Moreover, Gateron switches have a lifespan of 50 million keystrokes. Their switches are identical to Cherry in terms of spring tension, activation point, and travel distance.
With these in mind, Gateron switches have had a solid reputation among enthusiasts for a long time. Users have noted that Gateron switches’ improved smoothness and lower pricing are the key differences between the two.
So, if you are on a budget, Gateron might be a better option.
Let’s see the main features of Gateron switches in the table below:
|Gateron Blue||Gateron Red/ Silent Red||Gateron Brown/ Silent Brown||Gateron Black/ Silent Black||Gateron Yellow/ Silent Yellow||Gateron Silver/ Silent Silver|
|Actuation Travel ±0.6mm||2.3||2.0||2.0||2.0||1.1||1.1|
|Total Travel ±0.4mm||4.0||4.0||4.0||4.0||4.0||4.0|
|Actuation Force ±15gf||55||45||55||60||35||45|
If you want to learn more about Gateron switches, check out this post Master Guide to Gateron Switches.
Cherry MX Switches
In the 1980s, Cherry started manufacturing their MX switch. The MX switch swiftly rose to prominence as the industry norm. The majority of keycaps can be utilized with switches from various manufacturers thanks to this standard.
As they were the first ones, Cherry MX switches are now still regarded by most users as the greatest switches available today.
Their price is typically a little more expensive than other brands ($0.50 to $1.00 each switch). Despite that fact, people prefer mechanical keyboards with Cherry MX switches because of their exceptional quality and durability.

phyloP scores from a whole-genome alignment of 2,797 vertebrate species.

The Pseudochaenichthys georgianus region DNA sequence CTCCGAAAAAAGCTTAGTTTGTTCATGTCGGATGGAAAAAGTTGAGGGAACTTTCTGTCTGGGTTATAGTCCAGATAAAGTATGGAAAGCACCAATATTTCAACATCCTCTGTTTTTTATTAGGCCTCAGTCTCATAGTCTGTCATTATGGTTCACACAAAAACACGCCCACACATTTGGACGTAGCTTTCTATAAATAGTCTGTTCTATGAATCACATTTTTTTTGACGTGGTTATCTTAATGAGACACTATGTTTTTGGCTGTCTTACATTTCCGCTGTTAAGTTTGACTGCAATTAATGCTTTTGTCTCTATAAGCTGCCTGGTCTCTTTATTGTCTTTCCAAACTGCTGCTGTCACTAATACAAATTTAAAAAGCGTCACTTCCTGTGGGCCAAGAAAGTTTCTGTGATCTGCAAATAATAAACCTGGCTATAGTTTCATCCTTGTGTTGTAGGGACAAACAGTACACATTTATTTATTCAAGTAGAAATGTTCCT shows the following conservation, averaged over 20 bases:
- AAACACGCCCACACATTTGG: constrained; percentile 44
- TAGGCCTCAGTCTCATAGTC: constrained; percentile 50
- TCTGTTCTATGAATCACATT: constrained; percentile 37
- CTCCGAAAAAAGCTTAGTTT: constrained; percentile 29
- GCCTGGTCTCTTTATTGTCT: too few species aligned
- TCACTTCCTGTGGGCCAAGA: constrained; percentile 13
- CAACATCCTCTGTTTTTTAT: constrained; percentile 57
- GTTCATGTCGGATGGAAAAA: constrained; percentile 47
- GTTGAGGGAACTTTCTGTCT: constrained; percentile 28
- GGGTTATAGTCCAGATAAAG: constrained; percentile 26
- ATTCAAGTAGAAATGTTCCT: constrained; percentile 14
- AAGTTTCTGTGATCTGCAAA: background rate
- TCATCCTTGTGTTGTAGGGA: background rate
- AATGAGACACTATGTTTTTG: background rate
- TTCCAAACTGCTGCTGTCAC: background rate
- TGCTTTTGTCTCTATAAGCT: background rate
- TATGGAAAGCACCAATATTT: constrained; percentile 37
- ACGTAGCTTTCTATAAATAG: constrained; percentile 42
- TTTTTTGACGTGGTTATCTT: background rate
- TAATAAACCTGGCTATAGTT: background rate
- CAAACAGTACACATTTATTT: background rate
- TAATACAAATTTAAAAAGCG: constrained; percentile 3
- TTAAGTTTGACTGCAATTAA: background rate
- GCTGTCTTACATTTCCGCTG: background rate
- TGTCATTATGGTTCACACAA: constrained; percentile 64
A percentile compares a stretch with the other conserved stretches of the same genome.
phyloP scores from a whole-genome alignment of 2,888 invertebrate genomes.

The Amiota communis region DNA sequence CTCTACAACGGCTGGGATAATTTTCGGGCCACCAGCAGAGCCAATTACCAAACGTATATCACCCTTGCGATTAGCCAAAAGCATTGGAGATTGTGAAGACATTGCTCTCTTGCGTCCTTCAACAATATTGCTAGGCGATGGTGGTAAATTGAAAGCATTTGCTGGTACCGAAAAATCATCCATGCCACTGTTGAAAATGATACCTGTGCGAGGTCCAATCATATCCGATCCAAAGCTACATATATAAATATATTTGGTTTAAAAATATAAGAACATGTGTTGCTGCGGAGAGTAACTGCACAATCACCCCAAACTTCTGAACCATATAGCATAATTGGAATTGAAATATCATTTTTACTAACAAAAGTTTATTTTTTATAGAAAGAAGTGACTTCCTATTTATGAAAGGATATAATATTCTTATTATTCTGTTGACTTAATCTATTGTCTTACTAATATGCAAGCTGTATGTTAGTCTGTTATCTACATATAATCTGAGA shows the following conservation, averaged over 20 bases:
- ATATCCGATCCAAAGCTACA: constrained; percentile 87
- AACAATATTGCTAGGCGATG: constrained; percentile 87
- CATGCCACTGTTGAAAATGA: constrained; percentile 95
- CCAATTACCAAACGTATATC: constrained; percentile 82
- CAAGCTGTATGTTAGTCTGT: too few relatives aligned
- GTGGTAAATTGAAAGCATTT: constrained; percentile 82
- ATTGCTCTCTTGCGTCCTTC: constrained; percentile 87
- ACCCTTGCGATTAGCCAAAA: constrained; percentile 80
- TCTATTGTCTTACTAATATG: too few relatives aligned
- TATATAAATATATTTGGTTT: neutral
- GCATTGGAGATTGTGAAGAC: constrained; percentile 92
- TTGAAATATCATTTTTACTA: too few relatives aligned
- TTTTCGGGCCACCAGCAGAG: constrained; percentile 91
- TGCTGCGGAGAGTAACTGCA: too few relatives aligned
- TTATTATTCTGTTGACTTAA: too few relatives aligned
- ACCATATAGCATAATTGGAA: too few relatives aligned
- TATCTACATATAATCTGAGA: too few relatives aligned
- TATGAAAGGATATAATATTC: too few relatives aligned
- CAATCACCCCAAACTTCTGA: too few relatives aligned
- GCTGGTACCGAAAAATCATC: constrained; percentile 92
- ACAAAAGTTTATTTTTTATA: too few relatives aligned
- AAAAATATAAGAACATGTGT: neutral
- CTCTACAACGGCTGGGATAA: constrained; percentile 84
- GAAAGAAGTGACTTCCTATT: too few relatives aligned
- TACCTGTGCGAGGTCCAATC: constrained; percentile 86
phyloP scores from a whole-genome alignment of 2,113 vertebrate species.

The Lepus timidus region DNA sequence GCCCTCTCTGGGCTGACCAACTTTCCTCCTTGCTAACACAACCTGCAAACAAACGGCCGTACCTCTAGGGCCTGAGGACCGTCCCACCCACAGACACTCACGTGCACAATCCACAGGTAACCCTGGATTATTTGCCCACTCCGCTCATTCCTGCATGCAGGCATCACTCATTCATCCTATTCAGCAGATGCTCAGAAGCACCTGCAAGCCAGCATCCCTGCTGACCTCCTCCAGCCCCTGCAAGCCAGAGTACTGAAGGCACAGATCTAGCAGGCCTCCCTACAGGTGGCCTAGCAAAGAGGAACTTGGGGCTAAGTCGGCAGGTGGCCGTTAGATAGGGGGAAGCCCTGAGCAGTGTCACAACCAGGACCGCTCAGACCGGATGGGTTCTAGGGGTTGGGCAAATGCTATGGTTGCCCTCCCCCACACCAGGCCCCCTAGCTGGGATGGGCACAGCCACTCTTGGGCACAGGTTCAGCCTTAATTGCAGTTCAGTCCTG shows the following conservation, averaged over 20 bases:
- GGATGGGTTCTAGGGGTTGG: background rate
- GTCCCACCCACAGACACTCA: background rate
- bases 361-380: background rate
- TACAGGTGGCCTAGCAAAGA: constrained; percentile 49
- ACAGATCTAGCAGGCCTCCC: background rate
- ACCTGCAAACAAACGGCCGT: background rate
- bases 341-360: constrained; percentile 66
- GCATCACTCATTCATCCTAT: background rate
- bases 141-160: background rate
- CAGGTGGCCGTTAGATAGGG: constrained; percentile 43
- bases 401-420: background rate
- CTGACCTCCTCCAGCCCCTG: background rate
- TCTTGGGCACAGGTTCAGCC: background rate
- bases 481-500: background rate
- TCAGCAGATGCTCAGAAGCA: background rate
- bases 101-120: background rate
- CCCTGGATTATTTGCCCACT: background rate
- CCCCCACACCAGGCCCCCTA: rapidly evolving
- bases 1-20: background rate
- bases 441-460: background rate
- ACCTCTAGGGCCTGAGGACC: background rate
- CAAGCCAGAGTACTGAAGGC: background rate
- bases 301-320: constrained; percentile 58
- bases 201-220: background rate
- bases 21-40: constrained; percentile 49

Colors are used as codes to identify each Cherry switch type. They can also be distinguished by their sound, and feel.
Besides, Cherry switches often have a lifespan of up to 100 million keystrokes or more per key, which is sufficient for decades of use.
This table shows you a summary of Cherry switches specifications:
|Cherry MX Blue||Cherry MX Red||Cherry MX Brown||Cherry MX Black||Cherry MX Clear||Cherry MX Speed Silver|
|Actuation Travel ±0.6mm||2.2||2.0||2.0||2.0||2.0||1.2|
|Total Travel ±0.4mm||4.0||4.0||4.0||4.0||4.0||3.4|
|Actuation Force ±15gf||60||45||55||60||65||45|
Read on Cherry MX Switches: A Complete Color review to better understands this type of switch.
Gateron vs Cherry switches: Key differences
Before choosing Gateron or Cherry switches to buy, there are several different factors to take into account.
Overall Feel (Smoothness, Key Feel)